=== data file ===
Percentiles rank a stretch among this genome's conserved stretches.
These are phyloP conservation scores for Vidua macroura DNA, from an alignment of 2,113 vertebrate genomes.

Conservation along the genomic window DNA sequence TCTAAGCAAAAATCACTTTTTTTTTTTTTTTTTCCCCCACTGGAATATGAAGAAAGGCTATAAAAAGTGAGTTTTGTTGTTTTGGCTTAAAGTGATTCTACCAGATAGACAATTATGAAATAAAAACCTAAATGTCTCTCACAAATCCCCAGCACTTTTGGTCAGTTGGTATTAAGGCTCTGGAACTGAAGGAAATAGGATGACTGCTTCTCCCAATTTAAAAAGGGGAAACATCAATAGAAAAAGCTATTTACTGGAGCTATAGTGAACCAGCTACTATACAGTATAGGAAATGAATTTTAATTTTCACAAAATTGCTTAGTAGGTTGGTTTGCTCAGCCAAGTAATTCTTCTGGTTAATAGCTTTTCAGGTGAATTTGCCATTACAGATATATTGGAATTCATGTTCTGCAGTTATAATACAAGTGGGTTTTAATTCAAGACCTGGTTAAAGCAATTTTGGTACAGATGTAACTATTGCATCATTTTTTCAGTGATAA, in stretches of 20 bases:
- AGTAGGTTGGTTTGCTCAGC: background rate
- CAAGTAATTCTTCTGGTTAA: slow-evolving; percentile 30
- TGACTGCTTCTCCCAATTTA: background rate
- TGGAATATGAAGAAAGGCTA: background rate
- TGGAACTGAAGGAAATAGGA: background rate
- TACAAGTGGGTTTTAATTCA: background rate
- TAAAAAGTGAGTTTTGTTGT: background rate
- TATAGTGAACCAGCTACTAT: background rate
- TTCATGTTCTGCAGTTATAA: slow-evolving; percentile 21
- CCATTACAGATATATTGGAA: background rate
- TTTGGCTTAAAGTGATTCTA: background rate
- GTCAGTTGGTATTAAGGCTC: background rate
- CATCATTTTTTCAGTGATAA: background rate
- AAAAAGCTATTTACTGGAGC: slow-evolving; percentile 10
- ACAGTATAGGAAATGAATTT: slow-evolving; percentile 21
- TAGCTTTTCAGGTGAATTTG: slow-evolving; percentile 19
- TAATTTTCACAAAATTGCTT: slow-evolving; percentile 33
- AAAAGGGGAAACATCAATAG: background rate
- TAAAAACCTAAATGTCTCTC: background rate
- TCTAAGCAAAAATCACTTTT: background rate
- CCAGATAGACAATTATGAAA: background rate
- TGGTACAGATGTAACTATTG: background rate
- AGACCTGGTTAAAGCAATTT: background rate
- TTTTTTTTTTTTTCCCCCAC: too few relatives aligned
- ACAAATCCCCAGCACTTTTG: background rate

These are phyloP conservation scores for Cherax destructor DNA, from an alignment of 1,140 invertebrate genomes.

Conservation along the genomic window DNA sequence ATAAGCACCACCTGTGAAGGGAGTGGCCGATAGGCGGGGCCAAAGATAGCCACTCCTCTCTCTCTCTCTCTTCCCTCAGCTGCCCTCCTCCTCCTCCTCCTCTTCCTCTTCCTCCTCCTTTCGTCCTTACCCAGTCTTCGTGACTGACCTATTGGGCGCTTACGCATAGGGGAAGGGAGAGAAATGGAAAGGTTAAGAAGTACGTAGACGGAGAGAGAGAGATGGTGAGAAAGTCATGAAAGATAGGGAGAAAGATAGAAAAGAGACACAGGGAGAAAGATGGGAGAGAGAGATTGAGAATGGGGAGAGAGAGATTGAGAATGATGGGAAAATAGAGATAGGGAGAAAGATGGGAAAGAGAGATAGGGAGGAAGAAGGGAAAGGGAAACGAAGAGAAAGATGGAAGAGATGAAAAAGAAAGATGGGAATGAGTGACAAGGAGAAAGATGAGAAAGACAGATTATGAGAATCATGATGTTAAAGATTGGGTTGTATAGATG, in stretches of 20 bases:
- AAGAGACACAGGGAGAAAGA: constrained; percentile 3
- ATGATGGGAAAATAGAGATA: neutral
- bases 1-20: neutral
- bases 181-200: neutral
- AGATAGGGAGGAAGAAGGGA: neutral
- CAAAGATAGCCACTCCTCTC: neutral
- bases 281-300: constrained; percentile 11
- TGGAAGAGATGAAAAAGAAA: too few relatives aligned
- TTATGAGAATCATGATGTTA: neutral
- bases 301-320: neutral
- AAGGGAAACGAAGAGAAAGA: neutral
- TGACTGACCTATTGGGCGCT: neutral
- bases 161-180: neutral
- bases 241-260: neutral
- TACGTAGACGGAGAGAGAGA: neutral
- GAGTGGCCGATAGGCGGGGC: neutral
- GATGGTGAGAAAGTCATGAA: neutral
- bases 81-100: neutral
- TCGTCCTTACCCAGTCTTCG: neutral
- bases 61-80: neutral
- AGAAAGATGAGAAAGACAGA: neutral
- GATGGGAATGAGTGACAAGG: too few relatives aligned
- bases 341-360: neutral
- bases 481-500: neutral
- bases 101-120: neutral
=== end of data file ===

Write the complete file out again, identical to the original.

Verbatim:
Percentiles rank a stretch among this genome's conserved stretches.
These are phyloP conservation scores for Vidua macroura DNA, from an alignment of 2,113 vertebrate genomes.

Conservation along the genomic window DNA sequence TCTAAGCAAAAATCACTTTTTTTTTTTTTTTTTCCCCCACTGGAATATGAAGAAAGGCTATAAAAAGTGAGTTTTGTTGTTTTGGCTTAAAGTGATTCTACCAGATAGACAATTATGAAATAAAAACCTAAATGTCTCTCACAAATCCCCAGCACTTTTGGTCAGTTGGTATTAAGGCTCTGGAACTGAAGGAAATAGGATGACTGCTTCTCCCAATTTAAAAAGGGGAAACATCAATAGAAAAAGCTATTTACTGGAGCTATAGTGAACCAGCTACTATACAGTATAGGAAATGAATTTTAATTTTCACAAAATTGCTTAGTAGGTTGGTTTGCTCAGCCAAGTAATTCTTCTGGTTAATAGCTTTTCAGGTGAATTTGCCATTACAGATATATTGGAATTCATGTTCTGCAGTTATAATACAAGTGGGTTTTAATTCAAGACCTGGTTAAAGCAATTTTGGTACAGATGTAACTATTGCATCATTTTTTCAGTGATAA, in stretches of 20 bases:
- AGTAGGTTGGTTTGCTCAGC: background rate
- CAAGTAATTCTTCTGGTTAA: slow-evolving; percentile 30
- TGACTGCTTCTCCCAATTTA: background rate
- TGGAATATGAAGAAAGGCTA: background rate
- TGGAACTGAAGGAAATAGGA: background rate
- TACAAGTGGGTTTTAATTCA: background rate
- TAAAAAGTGAGTTTTGTTGT: background rate
- TATAGTGAACCAGCTACTAT: background rate
- TTCATGTTCTGCAGTTATAA: slow-evolving; percentile 21
- CCATTACAGATATATTGGAA: background rate
- TTTGGCTTAAAGTGATTCTA: background rate
- GTCAGTTGGTATTAAGGCTC: background rate
- CATCATTTTTTCAGTGATAA: background rate
- AAAAAGCTATTTACTGGAGC: slow-evolving; percentile 10
- ACAGTATAGGAAATGAATTT: slow-evolving; percentile 21
- TAGCTTTTCAGGTGAATTTG: slow-evolving; percentile 19
- TAATTTTCACAAAATTGCTT: slow-evolving; percentile 33
- AAAAGGGGAAACATCAATAG: background rate
- TAAAAACCTAAATGTCTCTC: background rate
- TCTAAGCAAAAATCACTTTT: background rate
- CCAGATAGACAATTATGAAA: background rate
- TGGTACAGATGTAACTATTG: background rate
- AGACCTGGTTAAAGCAATTT: background rate
- TTTTTTTTTTTTTCCCCCAC: too few relatives aligned
- ACAAATCCCCAGCACTTTTG: background rate

These are phyloP conservation scores for Cherax destructor DNA, from an alignment of 1,140 invertebrate genomes.

Conservation along the genomic window DNA sequence ATAAGCACCACCTGTGAAGGGAGTGGCCGATAGGCGGGGCCAAAGATAGCCACTCCTCTCTCTCTCTCTCTTCCCTCAGCTGCCCTCCTCCTCCTCCTCCTCTTCCTCTTCCTCCTCCTTTCGTCCTTACCCAGTCTTCGTGACTGACCTATTGGGCGCTTACGCATAGGGGAAGGGAGAGAAATGGAAAGGTTAAGAAGTACGTAGACGGAGAGAGAGAGATGGTGAGAAAGTCATGAAAGATAGGGAGAAAGATAGAAAAGAGACACAGGGAGAAAGATGGGAGAGAGAGATTGAGAATGGGGAGAGAGAGATTGAGAATGATGGGAAAATAGAGATAGGGAGAAAGATGGGAAAGAGAGATAGGGAGGAAGAAGGGAAAGGGAAACGAAGAGAAAGATGGAAGAGATGAAAAAGAAAGATGGGAATGAGTGACAAGGAGAAAGATGAGAAAGACAGATTATGAGAATCATGATGTTAAAGATTGGGTTGTATAGATG, in stretches of 20 bases:
- AAGAGACACAGGGAGAAAGA: constrained; percentile 3
- ATGATGGGAAAATAGAGATA: neutral
- bases 1-20: neutral
- bases 181-200: neutral
- AGATAGGGAGGAAGAAGGGA: neutral
- CAAAGATAGCCACTCCTCTC: neutral
- bases 281-300: constrained; percentile 11
- TGGAAGAGATGAAAAAGAAA: too few relatives aligned
- TTATGAGAATCATGATGTTA: neutral
- bases 301-320: neutral
- AAGGGAAACGAAGAGAAAGA: neutral
- TGACTGACCTATTGGGCGCT: neutral
- bases 161-180: neutral
- bases 241-260: neutral
- TACGTAGACGGAGAGAGAGA: neutral
- GAGTGGCCGATAGGCGGGGC: neutral
- GATGGTGAGAAAGTCATGAA: neutral
- bases 81-100: neutral
- TCGTCCTTACCCAGTCTTCG: neutral
- bases 61-80: neutral
- AGAAAGATGAGAAAGACAGA: neutral
- GATGGGAATGAGTGACAAGG: too few relatives aligned
- bases 341-360: neutral
- bases 481-500: neutral
- bases 101-120: neutral